To explain how low-mass stars loose their angular momentum, different mechanisms are considered. The most probable is stellar wind, which is related to the convective envelopes of these stars. This is how low-mass stars would differ from massive ones. However, whether this mechanism is sufficient to explain the break in the J – M relation is not obvious, because it ignores the possible influence of the PPD (the formation of a PPD seems crucial). This is what the magnetic braking model takes into account. Being bombarded by cosmic rays and UV radiation from ambient stars, the matter in a molecular cloud is not neutral, and thus permeable to magnetic fields. This allows ambipolar diffusion (the separation of negative and positive charges) to reduce the magnetic flux, allowing the cloud to collapse. Consequently, a diluted field follows the matter through the accretion disk to the star forming its magnetic field. This also implies that the accretion disk (or PPD) stays connected to the star through its magnetic field as long as it exists, that is, a period that although brief includes the complete phase of planet formation and migration. According to the model of disk-locking, a gap opens between the star and the disk at a distance Rt from the star, and matter falling between Rt and the radius of corotation, Rco (where the Keplerian angular rotation rate of the PPD equals that of the star), follow the magnetic field to the poles of the star creating a jet that transports the angular momentum out. In particular, this mechanism was shown to explain why the classic T-Tauri rotates more slowly than the weak T-Tauri. How this magnetic coupling could influence the planets and their migrations, on the other hand, is still an open question.

To investigate further these problems, Flor-Torres and colleagues started a new observational project to observe host stars of exoplanets using the 1.2 m robotic telescope TIGRE, which is installed near their department at the LA Luz Observatory (in central Mexico). In paper I, they explained how they succeeded in determining in an effective and homogeneous manner the physical characteristics ( Teff , log g, [M/H], [Fe/H], and V sin i) of a initial sample of 46 bright stars using iSpec. In this study, they explored the possible links between the physical characteristics of these 46 stars and the physical characteristics of their planets, in order to gain new insight about a connection between the formation of stars and their planets.


Our main goal is to check is there could be a coupling between the angular momentum of the planets and their host stars.

— said Flor-Torres, lead author of the study.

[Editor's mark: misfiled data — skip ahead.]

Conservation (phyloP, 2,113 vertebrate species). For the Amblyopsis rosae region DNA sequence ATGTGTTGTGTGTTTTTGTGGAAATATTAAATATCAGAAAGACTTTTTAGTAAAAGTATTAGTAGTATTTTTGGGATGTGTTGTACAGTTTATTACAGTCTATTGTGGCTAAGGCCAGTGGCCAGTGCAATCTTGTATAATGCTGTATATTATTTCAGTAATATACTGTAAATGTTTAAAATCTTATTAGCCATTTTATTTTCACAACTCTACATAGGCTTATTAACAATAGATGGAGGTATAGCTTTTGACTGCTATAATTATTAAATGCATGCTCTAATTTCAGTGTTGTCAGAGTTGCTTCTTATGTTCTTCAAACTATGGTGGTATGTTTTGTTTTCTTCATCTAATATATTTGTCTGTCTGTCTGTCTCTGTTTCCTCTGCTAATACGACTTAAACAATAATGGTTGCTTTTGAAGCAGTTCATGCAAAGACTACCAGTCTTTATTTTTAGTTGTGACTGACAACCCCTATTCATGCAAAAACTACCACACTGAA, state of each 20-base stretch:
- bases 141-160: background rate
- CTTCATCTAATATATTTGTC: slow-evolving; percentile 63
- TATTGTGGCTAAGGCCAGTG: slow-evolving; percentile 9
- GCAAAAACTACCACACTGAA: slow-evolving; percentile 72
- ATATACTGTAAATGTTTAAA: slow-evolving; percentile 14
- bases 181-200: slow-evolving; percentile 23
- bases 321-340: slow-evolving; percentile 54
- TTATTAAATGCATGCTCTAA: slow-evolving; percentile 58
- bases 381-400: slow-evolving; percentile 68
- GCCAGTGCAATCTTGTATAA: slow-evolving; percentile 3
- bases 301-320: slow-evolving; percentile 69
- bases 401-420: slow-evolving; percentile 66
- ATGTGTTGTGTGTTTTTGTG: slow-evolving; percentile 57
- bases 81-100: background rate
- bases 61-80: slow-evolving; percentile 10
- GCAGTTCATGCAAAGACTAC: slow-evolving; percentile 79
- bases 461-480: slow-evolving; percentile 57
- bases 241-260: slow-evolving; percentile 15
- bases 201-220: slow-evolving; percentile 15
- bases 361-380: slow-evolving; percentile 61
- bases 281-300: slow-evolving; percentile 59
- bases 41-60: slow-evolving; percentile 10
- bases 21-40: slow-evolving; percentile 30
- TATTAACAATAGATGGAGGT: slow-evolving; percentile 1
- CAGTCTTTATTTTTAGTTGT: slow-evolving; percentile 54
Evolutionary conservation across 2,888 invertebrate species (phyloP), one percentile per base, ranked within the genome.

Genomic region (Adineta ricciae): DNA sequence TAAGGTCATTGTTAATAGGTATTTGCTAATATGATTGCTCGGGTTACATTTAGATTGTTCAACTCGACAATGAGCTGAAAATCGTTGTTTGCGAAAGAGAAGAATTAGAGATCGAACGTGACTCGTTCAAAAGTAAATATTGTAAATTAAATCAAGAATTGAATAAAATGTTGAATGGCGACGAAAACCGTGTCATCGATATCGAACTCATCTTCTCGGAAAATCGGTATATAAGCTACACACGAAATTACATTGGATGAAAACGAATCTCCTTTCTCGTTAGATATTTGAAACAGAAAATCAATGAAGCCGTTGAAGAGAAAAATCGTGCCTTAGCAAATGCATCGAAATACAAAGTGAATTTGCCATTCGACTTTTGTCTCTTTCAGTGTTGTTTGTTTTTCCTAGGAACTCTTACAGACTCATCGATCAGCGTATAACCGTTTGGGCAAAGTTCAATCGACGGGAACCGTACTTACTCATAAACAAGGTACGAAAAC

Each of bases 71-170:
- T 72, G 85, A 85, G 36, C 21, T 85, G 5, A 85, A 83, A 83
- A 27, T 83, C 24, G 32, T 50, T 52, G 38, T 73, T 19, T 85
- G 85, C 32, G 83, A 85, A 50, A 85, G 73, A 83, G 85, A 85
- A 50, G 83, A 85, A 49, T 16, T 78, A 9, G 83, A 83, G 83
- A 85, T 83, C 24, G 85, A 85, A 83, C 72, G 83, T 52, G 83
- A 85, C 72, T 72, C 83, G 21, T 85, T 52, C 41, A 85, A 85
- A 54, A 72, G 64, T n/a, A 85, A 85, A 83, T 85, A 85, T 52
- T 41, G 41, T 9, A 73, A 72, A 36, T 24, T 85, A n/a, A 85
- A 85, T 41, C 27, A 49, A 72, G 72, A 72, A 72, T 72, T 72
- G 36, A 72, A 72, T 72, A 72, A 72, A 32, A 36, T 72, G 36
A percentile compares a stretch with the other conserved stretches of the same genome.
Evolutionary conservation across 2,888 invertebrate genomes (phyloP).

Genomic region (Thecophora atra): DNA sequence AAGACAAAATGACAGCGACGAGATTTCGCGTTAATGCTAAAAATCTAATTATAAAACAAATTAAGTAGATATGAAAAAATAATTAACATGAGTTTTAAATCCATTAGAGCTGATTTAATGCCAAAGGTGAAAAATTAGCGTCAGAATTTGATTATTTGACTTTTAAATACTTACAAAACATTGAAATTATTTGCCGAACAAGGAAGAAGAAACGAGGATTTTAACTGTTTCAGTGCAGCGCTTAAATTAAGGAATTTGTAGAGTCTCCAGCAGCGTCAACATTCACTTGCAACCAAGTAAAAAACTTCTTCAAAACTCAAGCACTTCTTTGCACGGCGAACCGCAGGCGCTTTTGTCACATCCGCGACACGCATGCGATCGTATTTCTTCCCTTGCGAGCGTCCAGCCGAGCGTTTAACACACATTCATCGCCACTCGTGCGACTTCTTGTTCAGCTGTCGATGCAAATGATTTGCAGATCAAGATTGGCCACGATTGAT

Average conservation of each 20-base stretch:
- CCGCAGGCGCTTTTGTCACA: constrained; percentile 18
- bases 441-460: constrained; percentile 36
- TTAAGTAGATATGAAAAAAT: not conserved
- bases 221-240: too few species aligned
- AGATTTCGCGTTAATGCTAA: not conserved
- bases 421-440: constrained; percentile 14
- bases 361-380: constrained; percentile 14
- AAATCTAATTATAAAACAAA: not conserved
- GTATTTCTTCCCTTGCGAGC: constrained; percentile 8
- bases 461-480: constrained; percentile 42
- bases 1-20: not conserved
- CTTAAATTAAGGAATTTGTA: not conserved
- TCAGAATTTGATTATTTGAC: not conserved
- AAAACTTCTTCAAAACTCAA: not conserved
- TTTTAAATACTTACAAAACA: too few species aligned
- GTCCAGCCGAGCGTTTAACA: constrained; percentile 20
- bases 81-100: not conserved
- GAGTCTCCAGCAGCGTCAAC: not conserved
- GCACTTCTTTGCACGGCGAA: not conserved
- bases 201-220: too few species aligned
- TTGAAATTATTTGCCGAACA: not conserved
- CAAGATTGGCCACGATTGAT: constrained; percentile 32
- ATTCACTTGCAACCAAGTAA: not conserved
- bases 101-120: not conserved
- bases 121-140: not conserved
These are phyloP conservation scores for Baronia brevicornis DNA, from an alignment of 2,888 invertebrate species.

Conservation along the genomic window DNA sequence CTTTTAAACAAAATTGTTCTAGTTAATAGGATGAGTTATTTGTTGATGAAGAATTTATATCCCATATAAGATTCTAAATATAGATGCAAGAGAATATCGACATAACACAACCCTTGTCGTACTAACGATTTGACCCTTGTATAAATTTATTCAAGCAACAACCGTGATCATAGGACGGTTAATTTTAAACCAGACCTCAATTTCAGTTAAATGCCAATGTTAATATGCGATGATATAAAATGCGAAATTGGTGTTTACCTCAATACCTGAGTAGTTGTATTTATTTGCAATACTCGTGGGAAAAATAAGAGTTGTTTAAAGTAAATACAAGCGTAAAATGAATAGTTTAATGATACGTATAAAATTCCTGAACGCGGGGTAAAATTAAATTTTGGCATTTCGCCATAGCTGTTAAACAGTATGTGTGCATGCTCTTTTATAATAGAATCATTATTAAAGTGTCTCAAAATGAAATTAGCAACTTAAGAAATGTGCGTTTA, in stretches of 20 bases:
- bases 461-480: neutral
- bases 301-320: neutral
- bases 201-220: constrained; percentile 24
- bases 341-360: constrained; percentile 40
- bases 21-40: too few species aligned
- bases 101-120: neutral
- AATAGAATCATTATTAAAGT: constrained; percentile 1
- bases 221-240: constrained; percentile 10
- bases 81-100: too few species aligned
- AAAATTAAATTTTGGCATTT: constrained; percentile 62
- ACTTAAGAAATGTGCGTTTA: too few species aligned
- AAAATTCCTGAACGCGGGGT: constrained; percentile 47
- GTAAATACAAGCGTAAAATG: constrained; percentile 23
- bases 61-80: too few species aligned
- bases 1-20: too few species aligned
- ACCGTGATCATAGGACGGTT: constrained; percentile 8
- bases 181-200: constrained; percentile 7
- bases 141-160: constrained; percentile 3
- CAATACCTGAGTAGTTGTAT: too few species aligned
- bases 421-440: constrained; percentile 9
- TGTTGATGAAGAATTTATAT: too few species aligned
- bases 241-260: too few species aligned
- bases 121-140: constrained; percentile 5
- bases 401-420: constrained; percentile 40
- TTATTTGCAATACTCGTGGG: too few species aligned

Table 1: Physical parameters of the High Mass Exoplanets (HME) & Low Mass Exoplanets (LME) in their samples. © For-Torres et al.

Separating our sample in two, stars hosting high-mass exoplanets (HMEs) and low-mass exoplanets (LMEs), we found the former to be more massive and to rotate faster than the latter.

– said Schmitt, co-author of the study.

They found that there is a connection between the stars and their exoplanets, which passes by their protoplanetary disks (PPDs). Massive stars rotating faster than low-mass stars, had more massive PPDs with higher angular momentum, explaining why they formed more massive planets rotating faster around their stars. However, in terms of stellar spins & planets orbit angular momentum, they found that both the stars and their planets have lost a huge amount of angular momentum (by more than 80% in the case of the planets), a phenomenon which could have possibly erased any correlations expected between the two. The fact that all the planets in their sample stop their migration at the same distance from their stars irrespective of their masses, might favor the views that the process of migration is due to the interactions of the planets with their PPDs and that massive PPDs dissipates more angular momentum than lower mass PPD. Consistent with this last conclusion, authors proposed that HMEs might have different structures than LMEs which made them more resilient to circularization.

We also found the HMEs to have higher orbital angular momentum than the LMEs and to have lost more angular momentum through migration. These results are consistent with the view that the more massive the star and higher its rotation, the more massive was its protoplanetarys disk and rotation, and the more efficient the extraction of angular momentum from the planets.

— concluded authors of the study.

Reference: (1) L. M. Flor-Torres, R. Coziol, K.-P. Schröder, D. Jack, J. H. M. M. Schmitt, S. Blanco-Cuaresma, “Connecting the formation of stars and planets. I — Spectroscopic characterization of host stars with Tigre”, ArXiv, 27 Jan 2021. https://arxiv.org/abs/2101.11666v1 (2) L. M. Flor-Torres, R. Coziol, K.-P. Schröder, D. Jack, J. H. M. M. Schmitt, “Connecting the formation of stars and planets. II: coupling the angular momentum of stars with the angular momentum of planets”, ArXiv, 27 Jan 2021. https://arxiv.org/abs/2101.11676v1